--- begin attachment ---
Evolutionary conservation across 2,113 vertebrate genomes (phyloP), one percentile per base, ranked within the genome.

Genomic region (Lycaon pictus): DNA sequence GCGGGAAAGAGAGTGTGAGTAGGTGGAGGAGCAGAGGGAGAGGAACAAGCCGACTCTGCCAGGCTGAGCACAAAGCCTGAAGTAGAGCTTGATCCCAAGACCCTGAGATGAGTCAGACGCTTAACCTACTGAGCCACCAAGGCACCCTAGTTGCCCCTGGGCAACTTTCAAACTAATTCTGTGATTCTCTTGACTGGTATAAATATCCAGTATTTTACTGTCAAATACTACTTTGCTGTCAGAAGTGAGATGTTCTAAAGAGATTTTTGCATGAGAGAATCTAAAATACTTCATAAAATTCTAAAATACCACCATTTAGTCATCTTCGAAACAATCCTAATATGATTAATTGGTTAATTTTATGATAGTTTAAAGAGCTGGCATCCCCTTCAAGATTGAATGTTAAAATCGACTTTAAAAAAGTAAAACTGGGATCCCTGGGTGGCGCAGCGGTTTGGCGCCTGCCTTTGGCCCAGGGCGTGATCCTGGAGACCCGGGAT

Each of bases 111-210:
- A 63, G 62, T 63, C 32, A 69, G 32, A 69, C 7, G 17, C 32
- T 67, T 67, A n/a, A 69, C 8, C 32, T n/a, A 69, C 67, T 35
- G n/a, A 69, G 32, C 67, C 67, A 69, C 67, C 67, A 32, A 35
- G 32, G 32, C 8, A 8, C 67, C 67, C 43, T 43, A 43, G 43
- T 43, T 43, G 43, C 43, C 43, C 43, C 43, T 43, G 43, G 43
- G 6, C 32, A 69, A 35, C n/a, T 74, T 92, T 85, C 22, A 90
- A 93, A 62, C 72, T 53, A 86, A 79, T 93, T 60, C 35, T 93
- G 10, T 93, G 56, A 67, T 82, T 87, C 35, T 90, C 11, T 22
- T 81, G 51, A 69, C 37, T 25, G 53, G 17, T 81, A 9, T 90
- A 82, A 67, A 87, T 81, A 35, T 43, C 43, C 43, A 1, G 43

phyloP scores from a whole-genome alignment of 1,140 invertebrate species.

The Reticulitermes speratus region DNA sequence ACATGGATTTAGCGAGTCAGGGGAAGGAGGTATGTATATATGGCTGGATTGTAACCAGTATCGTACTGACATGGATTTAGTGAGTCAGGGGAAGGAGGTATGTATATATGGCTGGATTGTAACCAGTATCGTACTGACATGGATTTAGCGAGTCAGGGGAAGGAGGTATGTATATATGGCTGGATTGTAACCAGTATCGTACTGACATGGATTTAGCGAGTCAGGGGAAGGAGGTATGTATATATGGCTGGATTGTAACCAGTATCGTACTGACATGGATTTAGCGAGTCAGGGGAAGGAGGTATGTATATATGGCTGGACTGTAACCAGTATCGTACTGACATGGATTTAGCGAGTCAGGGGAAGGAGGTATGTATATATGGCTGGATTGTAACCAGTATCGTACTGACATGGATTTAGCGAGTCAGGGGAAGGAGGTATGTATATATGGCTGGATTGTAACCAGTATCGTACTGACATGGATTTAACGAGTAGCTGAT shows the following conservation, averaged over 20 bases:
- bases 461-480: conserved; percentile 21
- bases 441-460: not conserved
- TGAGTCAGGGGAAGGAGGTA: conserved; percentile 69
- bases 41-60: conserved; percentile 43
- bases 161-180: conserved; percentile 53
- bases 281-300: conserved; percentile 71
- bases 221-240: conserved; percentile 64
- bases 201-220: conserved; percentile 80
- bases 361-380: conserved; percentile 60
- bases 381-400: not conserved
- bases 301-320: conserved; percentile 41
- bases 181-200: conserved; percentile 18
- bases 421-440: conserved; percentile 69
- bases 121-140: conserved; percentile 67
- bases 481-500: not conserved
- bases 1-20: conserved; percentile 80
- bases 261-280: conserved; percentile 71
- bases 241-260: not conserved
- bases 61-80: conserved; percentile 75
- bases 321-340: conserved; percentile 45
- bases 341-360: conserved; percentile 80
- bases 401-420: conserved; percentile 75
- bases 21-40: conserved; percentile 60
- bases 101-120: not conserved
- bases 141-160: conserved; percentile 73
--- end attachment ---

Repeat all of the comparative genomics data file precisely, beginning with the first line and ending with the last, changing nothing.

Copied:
Evolutionary conservation across 2,113 vertebrate genomes (phyloP), one percentile per base, ranked within the genome.

Genomic region (Lycaon pictus): DNA sequence GCGGGAAAGAGAGTGTGAGTAGGTGGAGGAGCAGAGGGAGAGGAACAAGCCGACTCTGCCAGGCTGAGCACAAAGCCTGAAGTAGAGCTTGATCCCAAGACCCTGAGATGAGTCAGACGCTTAACCTACTGAGCCACCAAGGCACCCTAGTTGCCCCTGGGCAACTTTCAAACTAATTCTGTGATTCTCTTGACTGGTATAAATATCCAGTATTTTACTGTCAAATACTACTTTGCTGTCAGAAGTGAGATGTTCTAAAGAGATTTTTGCATGAGAGAATCTAAAATACTTCATAAAATTCTAAAATACCACCATTTAGTCATCTTCGAAACAATCCTAATATGATTAATTGGTTAATTTTATGATAGTTTAAAGAGCTGGCATCCCCTTCAAGATTGAATGTTAAAATCGACTTTAAAAAAGTAAAACTGGGATCCCTGGGTGGCGCAGCGGTTTGGCGCCTGCCTTTGGCCCAGGGCGTGATCCTGGAGACCCGGGAT

Each of bases 111-210:
- A 63, G 62, T 63, C 32, A 69, G 32, A 69, C 7, G 17, C 32
- T 67, T 67, A n/a, A 69, C 8, C 32, T n/a, A 69, C 67, T 35
- G n/a, A 69, G 32, C 67, C 67, A 69, C 67, C 67, A 32, A 35
- G 32, G 32, C 8, A 8, C 67, C 67, C 43, T 43, A 43, G 43
- T 43, T 43, G 43, C 43, C 43, C 43, C 43, T 43, G 43, G 43
- G 6, C 32, A 69, A 35, C n/a, T 74, T 92, T 85, C 22, A 90
- A 93, A 62, C 72, T 53, A 86, A 79, T 93, T 60, C 35, T 93
- G 10, T 93, G 56, A 67, T 82, T 87, C 35, T 90, C 11, T 22
- T 81, G 51, A 69, C 37, T 25, G 53, G 17, T 81, A 9, T 90
- A 82, A 67, A 87, T 81, A 35, T 43, C 43, C 43, A 1, G 43

phyloP scores from a whole-genome alignment of 1,140 invertebrate species.

The Reticulitermes speratus region DNA sequence ACATGGATTTAGCGAGTCAGGGGAAGGAGGTATGTATATATGGCTGGATTGTAACCAGTATCGTACTGACATGGATTTAGTGAGTCAGGGGAAGGAGGTATGTATATATGGCTGGATTGTAACCAGTATCGTACTGACATGGATTTAGCGAGTCAGGGGAAGGAGGTATGTATATATGGCTGGATTGTAACCAGTATCGTACTGACATGGATTTAGCGAGTCAGGGGAAGGAGGTATGTATATATGGCTGGATTGTAACCAGTATCGTACTGACATGGATTTAGCGAGTCAGGGGAAGGAGGTATGTATATATGGCTGGACTGTAACCAGTATCGTACTGACATGGATTTAGCGAGTCAGGGGAAGGAGGTATGTATATATGGCTGGATTGTAACCAGTATCGTACTGACATGGATTTAGCGAGTCAGGGGAAGGAGGTATGTATATATGGCTGGATTGTAACCAGTATCGTACTGACATGGATTTAACGAGTAGCTGAT shows the following conservation, averaged over 20 bases:
- bases 461-480: conserved; percentile 21
- bases 441-460: not conserved
- TGAGTCAGGGGAAGGAGGTA: conserved; percentile 69
- bases 41-60: conserved; percentile 43
- bases 161-180: conserved; percentile 53
- bases 281-300: conserved; percentile 71
- bases 221-240: conserved; percentile 64
- bases 201-220: conserved; percentile 80
- bases 361-380: conserved; percentile 60
- bases 381-400: not conserved
- bases 301-320: conserved; percentile 41
- bases 181-200: conserved; percentile 18
- bases 421-440: conserved; percentile 69
- bases 121-140: conserved; percentile 67
- bases 481-500: not conserved
- bases 1-20: conserved; percentile 80
- bases 261-280: conserved; percentile 71
- bases 241-260: not conserved
- bases 61-80: conserved; percentile 75
- bases 321-340: conserved; percentile 45
- bases 341-360: conserved; percentile 80
- bases 401-420: conserved; percentile 75
- bases 21-40: conserved; percentile 60
- bases 101-120: not conserved
- bases 141-160: conserved; percentile 73